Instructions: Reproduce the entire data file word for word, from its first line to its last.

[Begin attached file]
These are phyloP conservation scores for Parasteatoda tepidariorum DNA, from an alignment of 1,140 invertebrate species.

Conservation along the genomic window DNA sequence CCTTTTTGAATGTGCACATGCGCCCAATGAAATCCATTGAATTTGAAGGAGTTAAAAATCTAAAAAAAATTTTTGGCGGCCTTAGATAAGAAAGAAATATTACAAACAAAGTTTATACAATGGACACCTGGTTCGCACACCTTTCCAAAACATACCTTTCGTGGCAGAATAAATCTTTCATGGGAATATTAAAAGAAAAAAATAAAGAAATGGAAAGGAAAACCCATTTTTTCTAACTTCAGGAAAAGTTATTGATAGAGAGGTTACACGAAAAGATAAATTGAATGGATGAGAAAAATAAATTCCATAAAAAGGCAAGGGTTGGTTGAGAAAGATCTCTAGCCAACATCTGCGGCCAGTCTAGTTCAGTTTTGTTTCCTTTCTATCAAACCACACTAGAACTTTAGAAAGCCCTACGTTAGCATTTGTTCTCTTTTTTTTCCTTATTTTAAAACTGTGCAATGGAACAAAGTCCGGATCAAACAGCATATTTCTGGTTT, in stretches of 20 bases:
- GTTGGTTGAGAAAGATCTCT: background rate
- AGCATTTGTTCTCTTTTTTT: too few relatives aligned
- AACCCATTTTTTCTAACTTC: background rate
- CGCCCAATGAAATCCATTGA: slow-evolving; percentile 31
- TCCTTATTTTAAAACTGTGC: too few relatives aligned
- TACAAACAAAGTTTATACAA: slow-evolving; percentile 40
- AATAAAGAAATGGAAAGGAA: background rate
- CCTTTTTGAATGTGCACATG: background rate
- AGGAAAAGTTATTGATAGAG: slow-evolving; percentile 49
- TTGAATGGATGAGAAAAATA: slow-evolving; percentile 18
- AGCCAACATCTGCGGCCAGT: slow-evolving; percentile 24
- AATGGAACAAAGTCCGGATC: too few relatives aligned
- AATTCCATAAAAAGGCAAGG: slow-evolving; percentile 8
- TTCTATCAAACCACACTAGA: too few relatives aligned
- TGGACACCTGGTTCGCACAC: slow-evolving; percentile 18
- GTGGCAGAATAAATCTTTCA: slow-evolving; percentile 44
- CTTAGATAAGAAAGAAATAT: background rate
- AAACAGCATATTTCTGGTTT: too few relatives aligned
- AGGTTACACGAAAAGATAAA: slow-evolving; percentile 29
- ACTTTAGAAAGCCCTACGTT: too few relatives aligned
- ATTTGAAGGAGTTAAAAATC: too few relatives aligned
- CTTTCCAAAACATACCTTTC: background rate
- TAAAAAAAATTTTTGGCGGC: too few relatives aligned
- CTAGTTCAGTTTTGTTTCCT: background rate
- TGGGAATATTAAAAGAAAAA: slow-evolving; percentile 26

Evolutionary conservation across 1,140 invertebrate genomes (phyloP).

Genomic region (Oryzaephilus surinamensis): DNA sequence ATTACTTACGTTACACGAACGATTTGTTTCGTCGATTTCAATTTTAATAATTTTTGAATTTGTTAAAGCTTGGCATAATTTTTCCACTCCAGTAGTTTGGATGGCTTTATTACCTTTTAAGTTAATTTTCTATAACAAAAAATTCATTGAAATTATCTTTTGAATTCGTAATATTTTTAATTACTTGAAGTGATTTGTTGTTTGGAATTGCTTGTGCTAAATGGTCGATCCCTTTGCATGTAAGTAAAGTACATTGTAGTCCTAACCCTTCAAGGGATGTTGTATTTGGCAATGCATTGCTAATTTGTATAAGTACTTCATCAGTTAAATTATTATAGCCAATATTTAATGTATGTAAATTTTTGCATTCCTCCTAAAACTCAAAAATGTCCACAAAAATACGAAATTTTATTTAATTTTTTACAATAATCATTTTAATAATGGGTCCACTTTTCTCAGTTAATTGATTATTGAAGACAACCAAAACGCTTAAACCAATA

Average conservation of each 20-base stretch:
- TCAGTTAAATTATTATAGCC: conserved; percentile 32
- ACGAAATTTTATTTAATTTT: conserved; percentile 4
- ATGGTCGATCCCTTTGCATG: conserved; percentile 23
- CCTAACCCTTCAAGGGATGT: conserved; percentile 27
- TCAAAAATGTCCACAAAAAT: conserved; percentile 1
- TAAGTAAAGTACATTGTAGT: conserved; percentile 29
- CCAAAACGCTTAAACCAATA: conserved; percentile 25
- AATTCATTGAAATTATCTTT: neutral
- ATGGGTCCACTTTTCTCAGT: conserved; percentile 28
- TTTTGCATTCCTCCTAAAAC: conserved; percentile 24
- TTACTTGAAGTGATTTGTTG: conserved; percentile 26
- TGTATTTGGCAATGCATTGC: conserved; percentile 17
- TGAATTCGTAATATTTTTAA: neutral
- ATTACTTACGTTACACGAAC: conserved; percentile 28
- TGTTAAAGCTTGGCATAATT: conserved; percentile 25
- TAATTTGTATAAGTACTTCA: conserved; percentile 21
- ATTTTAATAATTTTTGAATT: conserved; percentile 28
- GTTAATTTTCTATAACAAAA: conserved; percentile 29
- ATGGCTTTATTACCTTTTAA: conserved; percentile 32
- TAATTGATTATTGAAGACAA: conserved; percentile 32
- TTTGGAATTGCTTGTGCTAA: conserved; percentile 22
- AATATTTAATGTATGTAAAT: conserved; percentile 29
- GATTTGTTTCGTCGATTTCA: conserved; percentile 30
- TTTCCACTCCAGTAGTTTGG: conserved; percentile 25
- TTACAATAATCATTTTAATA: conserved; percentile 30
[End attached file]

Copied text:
These are phyloP conservation scores for Parasteatoda tepidariorum DNA, from an alignment of 1,140 invertebrate species.

Conservation along the genomic window DNA sequence CCTTTTTGAATGTGCACATGCGCCCAATGAAATCCATTGAATTTGAAGGAGTTAAAAATCTAAAAAAAATTTTTGGCGGCCTTAGATAAGAAAGAAATATTACAAACAAAGTTTATACAATGGACACCTGGTTCGCACACCTTTCCAAAACATACCTTTCGTGGCAGAATAAATCTTTCATGGGAATATTAAAAGAAAAAAATAAAGAAATGGAAAGGAAAACCCATTTTTTCTAACTTCAGGAAAAGTTATTGATAGAGAGGTTACACGAAAAGATAAATTGAATGGATGAGAAAAATAAATTCCATAAAAAGGCAAGGGTTGGTTGAGAAAGATCTCTAGCCAACATCTGCGGCCAGTCTAGTTCAGTTTTGTTTCCTTTCTATCAAACCACACTAGAACTTTAGAAAGCCCTACGTTAGCATTTGTTCTCTTTTTTTTCCTTATTTTAAAACTGTGCAATGGAACAAAGTCCGGATCAAACAGCATATTTCTGGTTT, in stretches of 20 bases:
- GTTGGTTGAGAAAGATCTCT: background rate
- AGCATTTGTTCTCTTTTTTT: too few relatives aligned
- AACCCATTTTTTCTAACTTC: background rate
- CGCCCAATGAAATCCATTGA: slow-evolving; percentile 31
- TCCTTATTTTAAAACTGTGC: too few relatives aligned
- TACAAACAAAGTTTATACAA: slow-evolving; percentile 40
- AATAAAGAAATGGAAAGGAA: background rate
- CCTTTTTGAATGTGCACATG: background rate
- AGGAAAAGTTATTGATAGAG: slow-evolving; percentile 49
- TTGAATGGATGAGAAAAATA: slow-evolving; percentile 18
- AGCCAACATCTGCGGCCAGT: slow-evolving; percentile 24
- AATGGAACAAAGTCCGGATC: too few relatives aligned
- AATTCCATAAAAAGGCAAGG: slow-evolving; percentile 8
- TTCTATCAAACCACACTAGA: too few relatives aligned
- TGGACACCTGGTTCGCACAC: slow-evolving; percentile 18
- GTGGCAGAATAAATCTTTCA: slow-evolving; percentile 44
- CTTAGATAAGAAAGAAATAT: background rate
- AAACAGCATATTTCTGGTTT: too few relatives aligned
- AGGTTACACGAAAAGATAAA: slow-evolving; percentile 29
- ACTTTAGAAAGCCCTACGTT: too few relatives aligned
- ATTTGAAGGAGTTAAAAATC: too few relatives aligned
- CTTTCCAAAACATACCTTTC: background rate
- TAAAAAAAATTTTTGGCGGC: too few relatives aligned
- CTAGTTCAGTTTTGTTTCCT: background rate
- TGGGAATATTAAAAGAAAAA: slow-evolving; percentile 26

Evolutionary conservation across 1,140 invertebrate genomes (phyloP).

Genomic region (Oryzaephilus surinamensis): DNA sequence ATTACTTACGTTACACGAACGATTTGTTTCGTCGATTTCAATTTTAATAATTTTTGAATTTGTTAAAGCTTGGCATAATTTTTCCACTCCAGTAGTTTGGATGGCTTTATTACCTTTTAAGTTAATTTTCTATAACAAAAAATTCATTGAAATTATCTTTTGAATTCGTAATATTTTTAATTACTTGAAGTGATTTGTTGTTTGGAATTGCTTGTGCTAAATGGTCGATCCCTTTGCATGTAAGTAAAGTACATTGTAGTCCTAACCCTTCAAGGGATGTTGTATTTGGCAATGCATTGCTAATTTGTATAAGTACTTCATCAGTTAAATTATTATAGCCAATATTTAATGTATGTAAATTTTTGCATTCCTCCTAAAACTCAAAAATGTCCACAAAAATACGAAATTTTATTTAATTTTTTACAATAATCATTTTAATAATGGGTCCACTTTTCTCAGTTAATTGATTATTGAAGACAACCAAAACGCTTAAACCAATA

Average conservation of each 20-base stretch:
- TCAGTTAAATTATTATAGCC: conserved; percentile 32
- ACGAAATTTTATTTAATTTT: conserved; percentile 4
- ATGGTCGATCCCTTTGCATG: conserved; percentile 23
- CCTAACCCTTCAAGGGATGT: conserved; percentile 27
- TCAAAAATGTCCACAAAAAT: conserved; percentile 1
- TAAGTAAAGTACATTGTAGT: conserved; percentile 29
- CCAAAACGCTTAAACCAATA: conserved; percentile 25
- AATTCATTGAAATTATCTTT: neutral
- ATGGGTCCACTTTTCTCAGT: conserved; percentile 28
- TTTTGCATTCCTCCTAAAAC: conserved; percentile 24
- TTACTTGAAGTGATTTGTTG: conserved; percentile 26
- TGTATTTGGCAATGCATTGC: conserved; percentile 17
- TGAATTCGTAATATTTTTAA: neutral
- ATTACTTACGTTACACGAAC: conserved; percentile 28
- TGTTAAAGCTTGGCATAATT: conserved; percentile 25
- TAATTTGTATAAGTACTTCA: conserved; percentile 21
- ATTTTAATAATTTTTGAATT: conserved; percentile 28
- GTTAATTTTCTATAACAAAA: conserved; percentile 29
- ATGGCTTTATTACCTTTTAA: conserved; percentile 32
- TAATTGATTATTGAAGACAA: conserved; percentile 32
- TTTGGAATTGCTTGTGCTAA: conserved; percentile 22
- AATATTTAATGTATGTAAAT: conserved; percentile 29
- GATTTGTTTCGTCGATTTCA: conserved; percentile 30
- TTTCCACTCCAGTAGTTTGG: conserved; percentile 25
- TTACAATAATCATTTTAATA: conserved; percentile 30